Hewlett-Packard (NYSE: HPQ) is finally putting some muscle behind its recent Palm purchase.

HP's Palm Pre 2 will be available in France come Friday. Verizon Wireless -- the market-leading partnership of Verizon (NYSE: VZ) and Vodafone (NYSE: VOD) -- targets a stateside release in the coming months.

The new smartphone won't be alone. HP is also rolling out a refreshed version of Palm's revolutionary webOS platform. Version 2.0's features include more intuitive grouping of related apps and integration of Adobe's (Nasdaq: ADBE) latest Flash player.

Despite these cool features, is HP too late to make a difference in the smartphone market? Early adopters have already seen Palm come undone, but HP has the financial and marketing muscle to make consumers forget about its recent acquisition's shortcomings as a stand-alone company. But even mighty HP and its bankroll may not have the power to make webOS 2.0 relevant.

Palm Pre sputtered against what was then a smaller base of Apple (Nasdaq: AAPL) iPhone users. The challenge has only grown, given the more than 14 million iPhone 4 handsets sold in the past three months alone. Google's (Nasdaq: GOOG) Android was just a baby when the Pre hit the market; now it's a beast. Microsoft's (Nasdaq: MSFT) finally out this month with its highly anticipated Windows Phone 7.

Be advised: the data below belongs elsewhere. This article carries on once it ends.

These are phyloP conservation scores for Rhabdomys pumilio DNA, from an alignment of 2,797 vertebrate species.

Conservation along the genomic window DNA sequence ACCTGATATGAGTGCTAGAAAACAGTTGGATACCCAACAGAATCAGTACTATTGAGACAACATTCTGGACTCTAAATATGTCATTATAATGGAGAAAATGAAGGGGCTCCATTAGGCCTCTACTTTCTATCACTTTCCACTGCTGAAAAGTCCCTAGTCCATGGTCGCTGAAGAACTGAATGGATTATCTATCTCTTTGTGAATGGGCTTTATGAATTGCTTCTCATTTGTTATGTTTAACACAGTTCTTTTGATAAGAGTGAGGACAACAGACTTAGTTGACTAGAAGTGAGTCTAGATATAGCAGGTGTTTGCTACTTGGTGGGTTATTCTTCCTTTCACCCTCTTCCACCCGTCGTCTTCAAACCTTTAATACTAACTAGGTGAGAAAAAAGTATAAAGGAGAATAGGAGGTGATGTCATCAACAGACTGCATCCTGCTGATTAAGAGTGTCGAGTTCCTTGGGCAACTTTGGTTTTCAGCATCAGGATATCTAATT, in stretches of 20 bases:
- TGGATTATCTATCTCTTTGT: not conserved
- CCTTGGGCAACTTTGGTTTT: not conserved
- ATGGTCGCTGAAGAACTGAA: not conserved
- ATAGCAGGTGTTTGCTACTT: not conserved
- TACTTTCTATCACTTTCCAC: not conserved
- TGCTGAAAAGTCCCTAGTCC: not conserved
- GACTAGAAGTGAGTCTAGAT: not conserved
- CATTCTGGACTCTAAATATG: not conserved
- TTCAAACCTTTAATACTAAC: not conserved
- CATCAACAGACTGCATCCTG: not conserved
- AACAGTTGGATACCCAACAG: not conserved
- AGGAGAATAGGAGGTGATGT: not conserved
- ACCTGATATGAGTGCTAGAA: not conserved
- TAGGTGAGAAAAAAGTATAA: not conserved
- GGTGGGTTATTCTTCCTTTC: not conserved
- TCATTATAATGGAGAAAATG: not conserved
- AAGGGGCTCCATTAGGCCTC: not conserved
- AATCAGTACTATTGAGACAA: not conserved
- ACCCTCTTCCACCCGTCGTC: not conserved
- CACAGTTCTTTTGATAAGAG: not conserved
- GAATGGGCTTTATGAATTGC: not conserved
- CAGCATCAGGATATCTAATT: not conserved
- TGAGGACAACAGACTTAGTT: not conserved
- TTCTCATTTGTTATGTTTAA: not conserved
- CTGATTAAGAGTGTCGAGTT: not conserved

In other words, webOS failed a year ago against lighter competiton. Can HP make a proprietary platform work in a market where Android and WP7 are easily available to every handset maker and wireless carrier? Are Apple's iOS and BlackBerry's platform too established to tackle head-on? Is the Palm Pre 2 superior enough to the original to make a dent in this booming market?

That's the million-dollar question. Or, going by what HP spent on Palm, the $1.2 billion question.

Do you think Palm Pre 2 and webOS 2.0 have a shot? Share your thoughts in the comment box below.